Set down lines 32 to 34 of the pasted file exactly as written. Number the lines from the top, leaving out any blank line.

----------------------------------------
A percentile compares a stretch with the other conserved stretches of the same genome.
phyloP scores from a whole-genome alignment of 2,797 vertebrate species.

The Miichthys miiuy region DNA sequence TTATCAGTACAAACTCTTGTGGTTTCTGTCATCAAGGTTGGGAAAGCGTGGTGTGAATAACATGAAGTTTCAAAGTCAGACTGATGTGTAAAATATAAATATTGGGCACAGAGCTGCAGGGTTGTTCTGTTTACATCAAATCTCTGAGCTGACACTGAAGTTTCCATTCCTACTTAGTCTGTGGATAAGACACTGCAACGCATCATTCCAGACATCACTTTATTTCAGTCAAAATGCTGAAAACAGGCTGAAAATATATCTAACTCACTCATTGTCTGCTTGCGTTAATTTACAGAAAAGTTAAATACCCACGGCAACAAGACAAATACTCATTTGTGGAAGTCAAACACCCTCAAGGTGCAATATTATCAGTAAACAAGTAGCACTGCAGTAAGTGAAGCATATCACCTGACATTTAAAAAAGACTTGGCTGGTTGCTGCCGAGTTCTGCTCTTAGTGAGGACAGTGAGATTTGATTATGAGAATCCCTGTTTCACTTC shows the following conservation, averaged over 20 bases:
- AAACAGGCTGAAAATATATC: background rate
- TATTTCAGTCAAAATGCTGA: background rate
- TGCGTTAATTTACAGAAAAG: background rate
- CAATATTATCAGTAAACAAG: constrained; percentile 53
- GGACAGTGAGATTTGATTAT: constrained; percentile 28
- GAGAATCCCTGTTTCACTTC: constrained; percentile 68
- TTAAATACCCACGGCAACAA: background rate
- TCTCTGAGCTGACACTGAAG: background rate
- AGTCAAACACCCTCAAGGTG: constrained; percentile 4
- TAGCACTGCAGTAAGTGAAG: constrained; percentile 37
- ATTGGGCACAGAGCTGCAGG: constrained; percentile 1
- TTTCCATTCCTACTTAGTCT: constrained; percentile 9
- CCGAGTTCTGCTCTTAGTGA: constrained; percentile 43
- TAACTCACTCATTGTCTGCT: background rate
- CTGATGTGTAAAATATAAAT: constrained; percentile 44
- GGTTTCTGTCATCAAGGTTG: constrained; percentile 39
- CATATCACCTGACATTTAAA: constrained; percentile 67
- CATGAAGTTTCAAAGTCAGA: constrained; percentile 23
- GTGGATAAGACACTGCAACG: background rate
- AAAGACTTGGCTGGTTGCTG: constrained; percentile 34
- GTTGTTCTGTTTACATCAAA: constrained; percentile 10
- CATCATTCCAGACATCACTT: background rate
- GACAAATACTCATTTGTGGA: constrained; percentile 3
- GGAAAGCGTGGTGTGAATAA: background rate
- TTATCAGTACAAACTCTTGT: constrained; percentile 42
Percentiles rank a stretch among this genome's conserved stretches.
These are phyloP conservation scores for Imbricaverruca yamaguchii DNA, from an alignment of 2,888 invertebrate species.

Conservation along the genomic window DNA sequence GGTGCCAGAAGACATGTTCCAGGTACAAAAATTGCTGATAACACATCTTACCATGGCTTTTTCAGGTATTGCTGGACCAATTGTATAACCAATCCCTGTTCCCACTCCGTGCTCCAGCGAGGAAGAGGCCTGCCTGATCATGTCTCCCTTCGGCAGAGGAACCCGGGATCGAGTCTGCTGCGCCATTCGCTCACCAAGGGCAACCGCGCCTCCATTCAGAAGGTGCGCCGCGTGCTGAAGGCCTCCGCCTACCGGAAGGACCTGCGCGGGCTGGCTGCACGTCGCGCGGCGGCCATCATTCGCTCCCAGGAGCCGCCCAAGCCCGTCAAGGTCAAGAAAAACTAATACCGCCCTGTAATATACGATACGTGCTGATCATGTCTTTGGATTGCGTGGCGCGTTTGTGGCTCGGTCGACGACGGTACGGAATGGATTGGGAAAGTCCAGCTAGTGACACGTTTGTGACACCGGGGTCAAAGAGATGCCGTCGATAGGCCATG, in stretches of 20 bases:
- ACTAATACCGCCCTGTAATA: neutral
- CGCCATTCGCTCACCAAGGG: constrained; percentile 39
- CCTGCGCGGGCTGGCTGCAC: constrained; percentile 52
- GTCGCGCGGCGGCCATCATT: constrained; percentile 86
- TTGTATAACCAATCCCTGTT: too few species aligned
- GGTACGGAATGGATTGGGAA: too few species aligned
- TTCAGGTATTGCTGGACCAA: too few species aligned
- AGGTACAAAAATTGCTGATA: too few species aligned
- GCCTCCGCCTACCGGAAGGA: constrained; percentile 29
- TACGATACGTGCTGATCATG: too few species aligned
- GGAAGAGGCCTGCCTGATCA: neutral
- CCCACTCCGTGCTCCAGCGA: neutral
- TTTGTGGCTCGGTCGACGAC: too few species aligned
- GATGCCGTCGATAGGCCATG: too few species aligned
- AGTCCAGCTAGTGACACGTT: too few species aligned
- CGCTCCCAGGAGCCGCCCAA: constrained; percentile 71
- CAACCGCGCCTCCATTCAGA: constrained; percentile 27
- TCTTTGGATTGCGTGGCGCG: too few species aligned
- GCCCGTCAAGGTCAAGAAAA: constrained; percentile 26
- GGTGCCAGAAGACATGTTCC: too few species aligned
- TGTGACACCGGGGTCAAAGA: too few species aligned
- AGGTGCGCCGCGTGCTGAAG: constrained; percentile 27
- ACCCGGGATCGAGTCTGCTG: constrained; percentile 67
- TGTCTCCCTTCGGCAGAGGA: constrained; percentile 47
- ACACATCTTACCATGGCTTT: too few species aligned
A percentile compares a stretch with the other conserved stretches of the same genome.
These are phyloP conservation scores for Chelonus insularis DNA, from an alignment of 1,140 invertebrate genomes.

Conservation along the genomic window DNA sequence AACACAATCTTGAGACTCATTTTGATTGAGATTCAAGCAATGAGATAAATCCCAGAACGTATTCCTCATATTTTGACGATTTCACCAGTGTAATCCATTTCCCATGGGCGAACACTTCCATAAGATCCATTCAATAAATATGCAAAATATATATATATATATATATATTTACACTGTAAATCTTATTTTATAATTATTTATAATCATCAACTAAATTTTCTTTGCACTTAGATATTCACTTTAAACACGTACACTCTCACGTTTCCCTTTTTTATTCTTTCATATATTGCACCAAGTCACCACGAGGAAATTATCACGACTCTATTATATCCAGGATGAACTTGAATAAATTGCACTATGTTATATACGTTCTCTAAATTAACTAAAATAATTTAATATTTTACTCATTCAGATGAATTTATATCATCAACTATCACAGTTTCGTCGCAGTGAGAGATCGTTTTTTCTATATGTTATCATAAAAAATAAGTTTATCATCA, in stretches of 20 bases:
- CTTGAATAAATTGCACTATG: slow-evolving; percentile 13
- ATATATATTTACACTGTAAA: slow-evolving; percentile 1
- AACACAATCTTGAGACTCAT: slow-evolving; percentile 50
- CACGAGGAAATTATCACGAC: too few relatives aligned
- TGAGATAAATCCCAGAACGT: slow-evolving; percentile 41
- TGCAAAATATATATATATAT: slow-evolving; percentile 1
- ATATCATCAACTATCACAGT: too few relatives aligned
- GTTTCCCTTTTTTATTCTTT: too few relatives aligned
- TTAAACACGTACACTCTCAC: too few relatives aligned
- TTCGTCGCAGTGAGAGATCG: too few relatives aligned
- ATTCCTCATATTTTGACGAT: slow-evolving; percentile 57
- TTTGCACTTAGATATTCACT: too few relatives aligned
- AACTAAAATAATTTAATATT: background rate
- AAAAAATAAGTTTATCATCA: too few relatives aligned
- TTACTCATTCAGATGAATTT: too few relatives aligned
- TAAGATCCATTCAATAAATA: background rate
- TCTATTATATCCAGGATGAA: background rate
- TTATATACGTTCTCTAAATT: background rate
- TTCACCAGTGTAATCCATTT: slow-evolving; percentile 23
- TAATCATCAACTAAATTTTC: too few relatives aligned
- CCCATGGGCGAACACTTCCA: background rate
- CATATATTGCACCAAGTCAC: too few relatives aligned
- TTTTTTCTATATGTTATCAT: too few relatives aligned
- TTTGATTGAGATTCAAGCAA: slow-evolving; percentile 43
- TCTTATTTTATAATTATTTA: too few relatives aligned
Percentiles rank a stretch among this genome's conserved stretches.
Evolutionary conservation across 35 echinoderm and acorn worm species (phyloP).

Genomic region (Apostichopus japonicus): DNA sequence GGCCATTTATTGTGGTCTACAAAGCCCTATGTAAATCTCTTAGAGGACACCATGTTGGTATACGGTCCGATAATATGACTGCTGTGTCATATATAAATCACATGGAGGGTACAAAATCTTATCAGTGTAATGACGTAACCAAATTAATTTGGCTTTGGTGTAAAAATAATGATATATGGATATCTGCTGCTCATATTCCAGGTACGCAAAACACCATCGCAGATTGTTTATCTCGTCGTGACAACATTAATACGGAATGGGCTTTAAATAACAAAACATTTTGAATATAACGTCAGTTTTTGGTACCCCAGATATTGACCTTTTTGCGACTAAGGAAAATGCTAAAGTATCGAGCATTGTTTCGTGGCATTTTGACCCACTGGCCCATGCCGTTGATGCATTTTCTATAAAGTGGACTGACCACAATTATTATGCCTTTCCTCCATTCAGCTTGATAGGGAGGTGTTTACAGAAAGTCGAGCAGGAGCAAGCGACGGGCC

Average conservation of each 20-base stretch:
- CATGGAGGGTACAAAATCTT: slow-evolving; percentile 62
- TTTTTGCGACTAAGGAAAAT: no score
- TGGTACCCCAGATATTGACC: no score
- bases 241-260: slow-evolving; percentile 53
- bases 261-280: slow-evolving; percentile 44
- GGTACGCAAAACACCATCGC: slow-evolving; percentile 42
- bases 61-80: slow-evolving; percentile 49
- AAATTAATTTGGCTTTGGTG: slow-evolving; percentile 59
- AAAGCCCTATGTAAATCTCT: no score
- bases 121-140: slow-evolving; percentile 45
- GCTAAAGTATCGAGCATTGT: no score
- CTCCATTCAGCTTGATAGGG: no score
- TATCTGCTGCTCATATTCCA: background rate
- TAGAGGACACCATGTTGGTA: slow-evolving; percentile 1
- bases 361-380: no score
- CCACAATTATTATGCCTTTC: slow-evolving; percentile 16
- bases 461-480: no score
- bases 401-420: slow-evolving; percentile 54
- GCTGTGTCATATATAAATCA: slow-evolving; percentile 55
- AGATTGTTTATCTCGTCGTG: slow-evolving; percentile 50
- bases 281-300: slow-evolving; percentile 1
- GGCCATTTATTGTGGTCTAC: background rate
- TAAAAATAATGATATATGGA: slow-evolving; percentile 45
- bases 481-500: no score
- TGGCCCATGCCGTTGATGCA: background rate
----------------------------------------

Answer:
- ACTAATACCGCCCTGTAATA: neutral
- CGCCATTCGCTCACCAAGGG: constrained; percentile 39
- CCTGCGCGGGCTGGCTGCAC: constrained; percentile 52